It all begins with a solitary act of recognition and mourning. Preparation of the dead, a white shroud, the living human body offered up in silent acknowledgement for the contempt she was made to endure as part of her death to serve as culinary delicacy. A melting of bodies as re-passage into remembrance that recovers dignity which was taken by marking her a consumable thing; a requiem for that octopus that restores her to someone who lived, can die, is dead and who’s death is to be mourned.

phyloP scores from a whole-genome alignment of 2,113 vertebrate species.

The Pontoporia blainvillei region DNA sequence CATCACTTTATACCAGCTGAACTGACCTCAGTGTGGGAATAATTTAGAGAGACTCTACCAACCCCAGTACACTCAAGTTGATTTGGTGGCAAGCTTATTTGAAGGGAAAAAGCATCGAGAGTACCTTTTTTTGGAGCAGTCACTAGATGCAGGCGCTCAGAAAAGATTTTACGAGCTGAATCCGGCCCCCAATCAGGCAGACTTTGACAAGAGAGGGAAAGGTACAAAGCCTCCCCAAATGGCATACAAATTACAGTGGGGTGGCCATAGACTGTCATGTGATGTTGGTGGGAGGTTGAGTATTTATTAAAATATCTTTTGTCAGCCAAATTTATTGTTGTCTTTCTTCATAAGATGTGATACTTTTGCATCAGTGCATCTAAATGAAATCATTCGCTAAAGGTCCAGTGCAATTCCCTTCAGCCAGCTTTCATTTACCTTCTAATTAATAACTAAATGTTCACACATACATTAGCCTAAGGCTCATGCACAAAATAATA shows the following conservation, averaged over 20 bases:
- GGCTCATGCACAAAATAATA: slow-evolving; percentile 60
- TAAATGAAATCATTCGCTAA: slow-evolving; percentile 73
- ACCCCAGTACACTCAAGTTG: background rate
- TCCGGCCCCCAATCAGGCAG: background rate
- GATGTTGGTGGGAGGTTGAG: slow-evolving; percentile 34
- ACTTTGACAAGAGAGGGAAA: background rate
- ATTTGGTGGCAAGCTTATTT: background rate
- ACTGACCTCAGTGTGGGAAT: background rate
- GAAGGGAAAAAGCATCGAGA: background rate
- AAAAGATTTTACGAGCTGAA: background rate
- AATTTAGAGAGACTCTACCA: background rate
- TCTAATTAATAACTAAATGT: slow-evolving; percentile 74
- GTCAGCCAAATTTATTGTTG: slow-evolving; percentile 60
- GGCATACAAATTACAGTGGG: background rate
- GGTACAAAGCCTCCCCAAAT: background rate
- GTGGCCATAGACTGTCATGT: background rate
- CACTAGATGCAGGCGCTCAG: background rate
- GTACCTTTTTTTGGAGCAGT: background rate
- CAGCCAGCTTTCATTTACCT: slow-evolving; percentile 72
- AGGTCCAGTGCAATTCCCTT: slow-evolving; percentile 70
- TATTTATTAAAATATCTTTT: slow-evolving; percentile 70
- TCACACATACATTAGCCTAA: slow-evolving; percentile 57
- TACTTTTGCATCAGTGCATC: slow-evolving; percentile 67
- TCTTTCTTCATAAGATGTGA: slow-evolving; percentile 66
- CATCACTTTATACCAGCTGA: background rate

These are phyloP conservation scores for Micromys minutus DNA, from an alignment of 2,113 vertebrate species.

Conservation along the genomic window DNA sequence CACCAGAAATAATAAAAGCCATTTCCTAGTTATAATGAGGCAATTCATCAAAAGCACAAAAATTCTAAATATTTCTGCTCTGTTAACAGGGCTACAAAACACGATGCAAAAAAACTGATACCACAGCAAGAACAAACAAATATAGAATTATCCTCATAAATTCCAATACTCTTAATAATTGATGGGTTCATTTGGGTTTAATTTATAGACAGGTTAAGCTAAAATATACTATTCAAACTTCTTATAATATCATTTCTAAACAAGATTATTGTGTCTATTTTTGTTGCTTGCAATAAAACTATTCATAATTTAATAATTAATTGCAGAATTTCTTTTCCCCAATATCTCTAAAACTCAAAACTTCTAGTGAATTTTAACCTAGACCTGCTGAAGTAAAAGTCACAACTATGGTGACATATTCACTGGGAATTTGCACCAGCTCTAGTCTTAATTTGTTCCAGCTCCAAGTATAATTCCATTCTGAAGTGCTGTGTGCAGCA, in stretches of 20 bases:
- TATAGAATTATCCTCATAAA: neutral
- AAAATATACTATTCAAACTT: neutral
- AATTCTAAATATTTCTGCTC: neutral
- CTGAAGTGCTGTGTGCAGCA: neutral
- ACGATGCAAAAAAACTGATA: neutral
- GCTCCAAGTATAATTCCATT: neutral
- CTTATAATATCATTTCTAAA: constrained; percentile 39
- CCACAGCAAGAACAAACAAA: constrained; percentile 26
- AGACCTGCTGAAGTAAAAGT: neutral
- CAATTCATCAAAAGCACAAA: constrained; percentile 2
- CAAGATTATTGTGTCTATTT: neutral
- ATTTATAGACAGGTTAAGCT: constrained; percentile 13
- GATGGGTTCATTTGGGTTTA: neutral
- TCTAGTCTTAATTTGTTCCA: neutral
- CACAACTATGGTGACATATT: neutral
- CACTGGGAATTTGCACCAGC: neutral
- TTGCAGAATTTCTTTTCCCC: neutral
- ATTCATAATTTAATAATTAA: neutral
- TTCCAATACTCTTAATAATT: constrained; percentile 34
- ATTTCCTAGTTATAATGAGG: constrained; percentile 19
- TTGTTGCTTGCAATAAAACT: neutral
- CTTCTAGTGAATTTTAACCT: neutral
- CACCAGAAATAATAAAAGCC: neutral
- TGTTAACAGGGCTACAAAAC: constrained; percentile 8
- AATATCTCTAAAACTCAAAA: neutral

Madison Bycroft’s videos reflect a long-term interest in octopuses, who make models for alternative ways of understanding or ordering the world. But there is no retrospective here. the videos describe an unfolding stream of cephalopod-empathy, of being and becoming with their otherness. It is said, that looking into the eyes of an octopus we recognize another soul looking back at us. But this soul isn’t easily intimidated, or disclosed! the disguise of a mimic octopus or the impersonations performed by some cuttlefish refuse systems of human legibility. Maybe this is what has inspired their stylization into monsters in the past, and feeds our fascination with them today, where our self- image as pinnacle of creation is tainted by the loss of control over nature and we search for new security. Who then can we become when we empathize without domesticating or corralling difference into something that is fixed and easily digestible? When we move closer to the octopus, instead of subordinating octopus-existence to human, modern, Western expectations towards the world, both human and animal? Being affected by an environment whilst actively reproducing it, both expressing it, and being expressed by it, escaping severed exclusion where this is this and that is that, the octopuses’ unknowability becomes a proposition for engaging empathy without requiring understanding.